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Instructor interview for Place-Based WAC/WID writing instruction in English, clip 9 of 12
ENGL 273 NR 9.mp4
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|Title:||Instructor interview for Place-Based WAC/WID writing instruction in English, clip 9 of 12|
|Authors:||Place-based WAC/WID Hui|
writing across the curriculum
writing in the disciplines
Writing Intensive courses
scholarship of teaching and learning
show 26 morewriting pedagogy
general education requirements
sense of place
kind of learning
|Citation:||Revilla, Noʻukahauʻoli. 'Instructor interview for Place-Based WAC/WID writing instruction in English, clip 9 of 12.' Interview with Jim Henry. Scholarspace. Sep. 2015. Web.|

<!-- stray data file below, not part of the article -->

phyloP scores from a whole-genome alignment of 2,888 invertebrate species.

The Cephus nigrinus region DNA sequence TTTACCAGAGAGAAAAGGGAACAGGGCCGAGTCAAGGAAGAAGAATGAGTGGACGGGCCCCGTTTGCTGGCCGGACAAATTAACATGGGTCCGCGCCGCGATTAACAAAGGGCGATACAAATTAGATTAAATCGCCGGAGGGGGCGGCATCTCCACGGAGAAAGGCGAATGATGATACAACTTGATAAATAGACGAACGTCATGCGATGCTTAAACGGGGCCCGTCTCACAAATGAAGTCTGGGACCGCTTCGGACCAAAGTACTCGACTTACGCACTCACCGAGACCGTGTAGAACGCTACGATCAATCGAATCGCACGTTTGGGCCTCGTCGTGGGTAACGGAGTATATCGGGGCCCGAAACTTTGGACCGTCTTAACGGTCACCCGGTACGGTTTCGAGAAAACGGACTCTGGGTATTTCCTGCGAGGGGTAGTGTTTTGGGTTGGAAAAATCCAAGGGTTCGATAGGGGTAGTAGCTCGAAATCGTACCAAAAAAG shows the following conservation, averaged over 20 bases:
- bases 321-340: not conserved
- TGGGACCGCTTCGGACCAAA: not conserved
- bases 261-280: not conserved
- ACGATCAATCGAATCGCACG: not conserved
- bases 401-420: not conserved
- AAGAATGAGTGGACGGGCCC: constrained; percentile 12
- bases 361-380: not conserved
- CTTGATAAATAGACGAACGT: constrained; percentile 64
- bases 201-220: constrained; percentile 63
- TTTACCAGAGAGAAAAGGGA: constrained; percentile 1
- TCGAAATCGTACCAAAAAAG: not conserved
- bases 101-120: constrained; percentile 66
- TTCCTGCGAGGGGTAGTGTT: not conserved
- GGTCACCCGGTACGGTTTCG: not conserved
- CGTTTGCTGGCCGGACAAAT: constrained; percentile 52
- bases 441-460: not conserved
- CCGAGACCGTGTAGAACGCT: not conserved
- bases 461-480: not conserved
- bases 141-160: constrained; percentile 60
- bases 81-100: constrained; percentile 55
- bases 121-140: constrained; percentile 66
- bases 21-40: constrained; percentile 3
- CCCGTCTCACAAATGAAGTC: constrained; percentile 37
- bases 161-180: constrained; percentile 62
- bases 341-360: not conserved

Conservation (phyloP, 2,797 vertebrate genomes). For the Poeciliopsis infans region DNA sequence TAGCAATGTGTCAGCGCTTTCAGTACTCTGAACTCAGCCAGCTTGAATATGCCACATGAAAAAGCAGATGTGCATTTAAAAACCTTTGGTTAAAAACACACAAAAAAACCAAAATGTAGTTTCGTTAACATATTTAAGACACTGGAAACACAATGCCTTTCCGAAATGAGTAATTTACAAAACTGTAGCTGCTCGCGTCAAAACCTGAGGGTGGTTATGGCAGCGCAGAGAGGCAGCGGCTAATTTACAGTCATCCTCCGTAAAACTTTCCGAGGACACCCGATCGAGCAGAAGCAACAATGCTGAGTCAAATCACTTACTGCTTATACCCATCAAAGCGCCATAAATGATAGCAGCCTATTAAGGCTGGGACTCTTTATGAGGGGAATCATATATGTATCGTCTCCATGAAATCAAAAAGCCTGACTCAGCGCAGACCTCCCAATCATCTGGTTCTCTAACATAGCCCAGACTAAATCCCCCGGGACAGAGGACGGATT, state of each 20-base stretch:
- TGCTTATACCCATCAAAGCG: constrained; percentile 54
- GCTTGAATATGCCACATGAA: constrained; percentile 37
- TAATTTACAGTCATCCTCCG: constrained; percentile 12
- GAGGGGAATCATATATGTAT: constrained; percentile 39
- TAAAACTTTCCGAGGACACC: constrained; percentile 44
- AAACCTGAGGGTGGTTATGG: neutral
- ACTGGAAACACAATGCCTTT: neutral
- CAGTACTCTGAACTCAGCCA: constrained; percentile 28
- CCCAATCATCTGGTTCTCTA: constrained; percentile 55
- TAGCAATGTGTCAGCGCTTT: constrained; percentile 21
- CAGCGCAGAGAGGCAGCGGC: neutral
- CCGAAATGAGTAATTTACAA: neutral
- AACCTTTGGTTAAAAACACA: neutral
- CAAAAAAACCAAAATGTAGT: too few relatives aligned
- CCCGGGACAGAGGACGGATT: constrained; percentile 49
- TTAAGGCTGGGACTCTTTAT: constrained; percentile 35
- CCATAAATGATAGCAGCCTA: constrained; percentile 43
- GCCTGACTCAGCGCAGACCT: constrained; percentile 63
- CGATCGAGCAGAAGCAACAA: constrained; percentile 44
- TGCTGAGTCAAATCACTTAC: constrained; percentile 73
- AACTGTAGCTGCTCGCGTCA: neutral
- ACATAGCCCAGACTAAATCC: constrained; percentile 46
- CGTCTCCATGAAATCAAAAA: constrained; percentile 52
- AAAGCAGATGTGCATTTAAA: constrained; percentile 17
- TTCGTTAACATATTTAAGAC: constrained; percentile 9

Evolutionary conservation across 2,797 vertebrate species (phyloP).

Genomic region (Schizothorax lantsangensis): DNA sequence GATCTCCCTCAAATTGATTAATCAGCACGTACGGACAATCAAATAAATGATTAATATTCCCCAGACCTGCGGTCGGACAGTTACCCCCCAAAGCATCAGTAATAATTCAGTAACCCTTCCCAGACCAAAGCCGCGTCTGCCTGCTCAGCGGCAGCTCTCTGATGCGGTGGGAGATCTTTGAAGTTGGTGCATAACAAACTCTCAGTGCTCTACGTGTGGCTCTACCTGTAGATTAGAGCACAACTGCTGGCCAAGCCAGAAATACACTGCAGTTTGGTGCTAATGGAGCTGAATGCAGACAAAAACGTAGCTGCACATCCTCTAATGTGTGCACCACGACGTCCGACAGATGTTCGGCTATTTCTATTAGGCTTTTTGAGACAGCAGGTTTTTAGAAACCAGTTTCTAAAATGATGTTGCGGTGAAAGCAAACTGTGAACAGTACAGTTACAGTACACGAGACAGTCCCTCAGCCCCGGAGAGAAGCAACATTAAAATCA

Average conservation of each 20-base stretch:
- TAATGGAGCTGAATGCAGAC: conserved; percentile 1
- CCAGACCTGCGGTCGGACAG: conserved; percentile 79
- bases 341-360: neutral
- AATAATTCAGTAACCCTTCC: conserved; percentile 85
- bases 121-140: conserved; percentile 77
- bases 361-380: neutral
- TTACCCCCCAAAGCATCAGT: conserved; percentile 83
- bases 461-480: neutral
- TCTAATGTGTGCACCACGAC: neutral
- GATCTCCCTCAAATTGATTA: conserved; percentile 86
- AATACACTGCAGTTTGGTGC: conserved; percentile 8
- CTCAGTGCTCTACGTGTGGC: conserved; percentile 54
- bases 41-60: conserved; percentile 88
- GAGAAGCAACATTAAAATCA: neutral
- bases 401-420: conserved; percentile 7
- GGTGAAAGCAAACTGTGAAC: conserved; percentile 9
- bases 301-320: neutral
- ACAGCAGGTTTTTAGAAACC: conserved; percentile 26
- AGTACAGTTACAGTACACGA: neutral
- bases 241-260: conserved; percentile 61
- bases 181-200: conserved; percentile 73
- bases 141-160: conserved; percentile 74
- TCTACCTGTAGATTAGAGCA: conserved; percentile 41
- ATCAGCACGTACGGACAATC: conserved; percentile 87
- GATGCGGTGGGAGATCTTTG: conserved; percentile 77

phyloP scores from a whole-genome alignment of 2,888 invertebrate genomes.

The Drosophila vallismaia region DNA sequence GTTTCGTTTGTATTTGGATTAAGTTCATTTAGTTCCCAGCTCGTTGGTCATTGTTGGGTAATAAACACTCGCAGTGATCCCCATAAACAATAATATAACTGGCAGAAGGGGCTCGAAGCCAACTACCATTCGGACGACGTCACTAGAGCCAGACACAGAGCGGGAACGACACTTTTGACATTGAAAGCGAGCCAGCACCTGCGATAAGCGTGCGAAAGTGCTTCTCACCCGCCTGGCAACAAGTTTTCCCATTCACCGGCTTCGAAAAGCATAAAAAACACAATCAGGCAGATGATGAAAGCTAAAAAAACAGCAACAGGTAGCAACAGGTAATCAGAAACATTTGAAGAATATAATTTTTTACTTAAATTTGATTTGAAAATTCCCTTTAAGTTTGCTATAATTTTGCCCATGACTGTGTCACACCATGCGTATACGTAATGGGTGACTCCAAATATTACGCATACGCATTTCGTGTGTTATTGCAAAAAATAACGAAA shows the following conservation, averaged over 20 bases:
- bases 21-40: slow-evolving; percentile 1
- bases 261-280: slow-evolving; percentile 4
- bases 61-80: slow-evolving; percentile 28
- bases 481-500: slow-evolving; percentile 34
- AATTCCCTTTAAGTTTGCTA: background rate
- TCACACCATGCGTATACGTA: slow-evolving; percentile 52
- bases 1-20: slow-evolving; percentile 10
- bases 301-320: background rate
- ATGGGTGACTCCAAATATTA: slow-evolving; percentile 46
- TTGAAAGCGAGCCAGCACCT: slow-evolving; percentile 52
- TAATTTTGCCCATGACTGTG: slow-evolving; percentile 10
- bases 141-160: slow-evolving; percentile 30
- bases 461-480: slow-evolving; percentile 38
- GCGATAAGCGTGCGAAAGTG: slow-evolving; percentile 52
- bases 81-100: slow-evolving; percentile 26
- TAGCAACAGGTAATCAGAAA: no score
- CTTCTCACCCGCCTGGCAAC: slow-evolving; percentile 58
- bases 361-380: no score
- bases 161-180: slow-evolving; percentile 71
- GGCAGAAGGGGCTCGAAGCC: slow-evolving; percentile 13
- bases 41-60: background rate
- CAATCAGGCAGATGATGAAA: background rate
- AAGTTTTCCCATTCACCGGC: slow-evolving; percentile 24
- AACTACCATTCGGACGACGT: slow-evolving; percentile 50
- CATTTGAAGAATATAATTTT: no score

|Abstract:||Brief excerpt from interview: One of my roles as an instructor is to really emphasize relationships... It's this... relationship between you, your story, and your audience and the aftermath of that, your community of readers. It is my responsibility to take my ʻāina wherever I go and to do it well and respectfully. I really can't imagine not bringing this ʻāina into my work. I look forward to teaching an aloha ʻāina literature course in the future, [also a] gender and resistance [course], which will certainly look at land in the Pacific. Place-based work outside of Hawaiʻi is important because place is part of any relationship you're in. How you move within a place and how a place moves within you is very important.|
|Description:||This item includes a segment of an instructor interview in a Writing Intensive course in English at the University of Hawaiʻi at Mānoa. The interview was conducted in 2014, and in this clip the interviewee is responding to the question 'Why do you think it is important that students in your classes engage with our place(s) through writing?'|
|Rights:||Attribution-NonCommercial-NoDerivs 3.0 United States|
|Appears in Collections:||Instructor: Noʻukahauʻoli Revilla|
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